As Godwin’s Law points out: “As an online discussion grows longer, the probability of a comparison involving Nazis or Hitler approaches.”

      I think people can get their points across much more creatively without resorting to these types of comparisons.

    • WM Says:

      spangle,

      ++That’s not in writing, because either IDFG is now getting rid of any emails or memos that they don’t want the public to see, or in the case of Jim Lukens, he has made it clear that nothing will go in writing, period. Use the phone.++

      Do you really believe the first part of your statement to be true? That would leave the State open to fraud and spoliation of evidence (possible criminal conduct attibuted to those doing it).

      As for going forward with control activites that are not documented, it would seem that would also leave those doing it open to some pretty serious charges, especially during this listing-delisting-listing-delisting seesaw and the present (and no doubt future) litigation that involves all the different state and federal defendants.

      I am pretty much a believer that much mis-information is the result of coffee shop, barber shop, and dog walker gossip. Ever play the circle game with a dozen people, one of which starts out with a simple story, and sees how it has been contorted when it comes back around to where it started.

      I have no way of knowing, but would strongly suspect the paperwork is still produced, although the contents are more carefully prepared, and there may be less of it.

    • spanglelakes Says:

      WM – I make regular requests – every few weeks to few months with IDFG re wolf management. When one asks through the public records request for every document related to Idaho wolf management, and only a few pages, or none at all are sent regarding correspondence between IDFG and the IDFG commissioners, IOGA/outfitters, trappers, Tribe or ranchers – what would you call it? Sloppy record keeping?

      I ask for data on a regular basis so that IDFG might better be able to find and send the requested items. Who is going to give IDFG a hard time – the AG attorneys who work in the IDFG office in Boise?

    • WM Says:

      spanglelakes,

      Maybe you would want to talk to one of the plaintiff parties in the current suits before Judge Molloy, because I will give you odds they have a continuing Discovery request for all documents, logs, memos, etc. produced under the ID wolf management plan is it goes forward. You might want to compare what you have recieved as compared to what they have.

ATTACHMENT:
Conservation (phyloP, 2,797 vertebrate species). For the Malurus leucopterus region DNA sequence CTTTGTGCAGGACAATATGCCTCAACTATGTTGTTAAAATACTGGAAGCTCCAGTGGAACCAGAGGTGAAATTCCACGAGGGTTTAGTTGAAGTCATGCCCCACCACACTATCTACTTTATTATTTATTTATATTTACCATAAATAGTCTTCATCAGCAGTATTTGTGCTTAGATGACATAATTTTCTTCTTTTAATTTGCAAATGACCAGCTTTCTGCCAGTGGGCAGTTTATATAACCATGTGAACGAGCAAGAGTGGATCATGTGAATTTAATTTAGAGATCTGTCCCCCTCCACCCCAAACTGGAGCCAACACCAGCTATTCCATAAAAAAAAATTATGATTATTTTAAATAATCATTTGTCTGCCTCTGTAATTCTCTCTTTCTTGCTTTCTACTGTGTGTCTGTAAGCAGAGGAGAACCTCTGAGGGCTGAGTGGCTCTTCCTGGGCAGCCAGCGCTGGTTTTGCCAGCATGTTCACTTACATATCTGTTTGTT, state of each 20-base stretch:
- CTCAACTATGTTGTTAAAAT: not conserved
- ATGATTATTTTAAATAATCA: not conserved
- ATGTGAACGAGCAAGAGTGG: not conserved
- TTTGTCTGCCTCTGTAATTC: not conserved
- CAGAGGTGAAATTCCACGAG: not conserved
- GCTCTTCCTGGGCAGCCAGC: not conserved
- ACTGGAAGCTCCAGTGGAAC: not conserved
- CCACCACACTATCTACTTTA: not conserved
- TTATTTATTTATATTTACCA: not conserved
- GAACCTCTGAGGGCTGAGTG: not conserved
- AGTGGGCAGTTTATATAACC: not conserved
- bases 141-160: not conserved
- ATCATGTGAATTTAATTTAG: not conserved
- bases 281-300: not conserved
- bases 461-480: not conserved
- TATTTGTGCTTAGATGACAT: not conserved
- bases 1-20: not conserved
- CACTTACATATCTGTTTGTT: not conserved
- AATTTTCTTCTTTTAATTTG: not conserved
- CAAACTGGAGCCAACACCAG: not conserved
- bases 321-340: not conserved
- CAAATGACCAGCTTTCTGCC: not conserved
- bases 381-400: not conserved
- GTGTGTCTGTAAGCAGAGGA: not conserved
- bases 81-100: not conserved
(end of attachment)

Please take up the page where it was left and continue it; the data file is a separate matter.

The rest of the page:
It may be the folks answering your FOIA requests are short-changing you, and if they are they should be spanked. If it were me, I would ask for the same stuff the plaintiffs are getting, and do it in writing, sent certified return receipt. See if that gives you a little more to read and check up on.

    • WM Says:

      spangle,

      Sorry, forgot to mention, and forgive me if you already know this, and are making very detailed requests. It occurred to me, you might want to be very specific, and have the proper all inclusive descriptive terms for what you request. Unless you specifically ask for it all, you may not get it, so you might want to discuss that with one of the plaintiffs in the litigation and ask for the exact legal wording they use regarding what is called a Request for Production, relative to these electronic and paper documents.

    • spanglelakes Says:

      WM – I have been part of many environmental lawsuits on many issues, although not a plaintiff on the current ones re. wolves. The request forms to agencies being submitted, either FOIA or State Requests, cover all the necessary points.

  18. spanglelakes Says:

    Clarification – last paragraph, 3rd line – should read AFTER two unattended rams were killed … . Sorry.

  19. spanglelakes Says:

    Important detail on WS killing only collared wolf in Little Wood Pack a few weeks ago – this wolf was wearing an ORANGE collar. WS is putting ORANGE collars on wolves they trap so in their aerial warfare, they can avoid shooting the collared wolf(s).

    When WS caught trapped B320 last July south of Bell Mountain, the trapper(s) reported she was a subadult female, with ear tags at time of capture but no collar. In response to this, IDFG wolf Biologist Jason Husseman, Salmon, emailed to WS, that this wolf had been caught as a subadult in May 2005, as a Timberline Pack member.(All this information is documented through state public records requests.)

    Point being – WS is so incompetent, that they don’t know a subadult wolf from a four year old.